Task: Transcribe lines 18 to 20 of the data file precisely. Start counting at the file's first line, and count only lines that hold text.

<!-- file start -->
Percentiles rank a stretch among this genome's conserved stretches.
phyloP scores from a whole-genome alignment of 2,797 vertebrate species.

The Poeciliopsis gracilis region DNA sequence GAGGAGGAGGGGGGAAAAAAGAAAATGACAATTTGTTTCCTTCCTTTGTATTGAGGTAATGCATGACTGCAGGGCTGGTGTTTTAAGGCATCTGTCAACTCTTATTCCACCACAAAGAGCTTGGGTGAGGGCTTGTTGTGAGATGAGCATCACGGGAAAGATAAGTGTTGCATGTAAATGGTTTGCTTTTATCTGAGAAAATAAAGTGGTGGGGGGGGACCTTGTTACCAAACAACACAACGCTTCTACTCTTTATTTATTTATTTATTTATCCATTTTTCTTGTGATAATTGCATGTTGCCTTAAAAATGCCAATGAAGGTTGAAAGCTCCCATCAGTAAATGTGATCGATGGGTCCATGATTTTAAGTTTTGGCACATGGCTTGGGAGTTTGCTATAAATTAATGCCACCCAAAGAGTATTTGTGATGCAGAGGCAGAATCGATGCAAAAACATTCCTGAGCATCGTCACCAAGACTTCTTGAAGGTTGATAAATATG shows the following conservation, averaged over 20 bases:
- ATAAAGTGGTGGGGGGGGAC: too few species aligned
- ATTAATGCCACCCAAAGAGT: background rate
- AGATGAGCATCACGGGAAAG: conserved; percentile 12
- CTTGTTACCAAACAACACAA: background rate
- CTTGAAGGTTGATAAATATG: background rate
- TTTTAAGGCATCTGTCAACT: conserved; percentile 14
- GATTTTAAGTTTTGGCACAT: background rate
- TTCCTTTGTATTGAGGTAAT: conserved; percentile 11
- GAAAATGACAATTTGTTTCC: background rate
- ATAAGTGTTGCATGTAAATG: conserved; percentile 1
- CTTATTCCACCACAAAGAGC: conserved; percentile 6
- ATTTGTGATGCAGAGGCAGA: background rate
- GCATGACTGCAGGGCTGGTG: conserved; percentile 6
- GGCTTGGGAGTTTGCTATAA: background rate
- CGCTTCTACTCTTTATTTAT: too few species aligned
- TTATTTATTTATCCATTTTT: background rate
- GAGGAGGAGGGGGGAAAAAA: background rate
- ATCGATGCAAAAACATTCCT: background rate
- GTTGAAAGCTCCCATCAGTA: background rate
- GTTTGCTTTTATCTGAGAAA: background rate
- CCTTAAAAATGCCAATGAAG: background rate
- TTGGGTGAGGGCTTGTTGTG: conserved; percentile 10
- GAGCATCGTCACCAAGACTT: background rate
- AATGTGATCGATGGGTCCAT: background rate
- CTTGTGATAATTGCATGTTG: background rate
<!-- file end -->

- CGCTTCTACTCTTTATTTAT: too few species aligned
- TTATTTATTTATCCATTTTT: background rate
- GAGGAGGAGGGGGGAAAAAA: background rate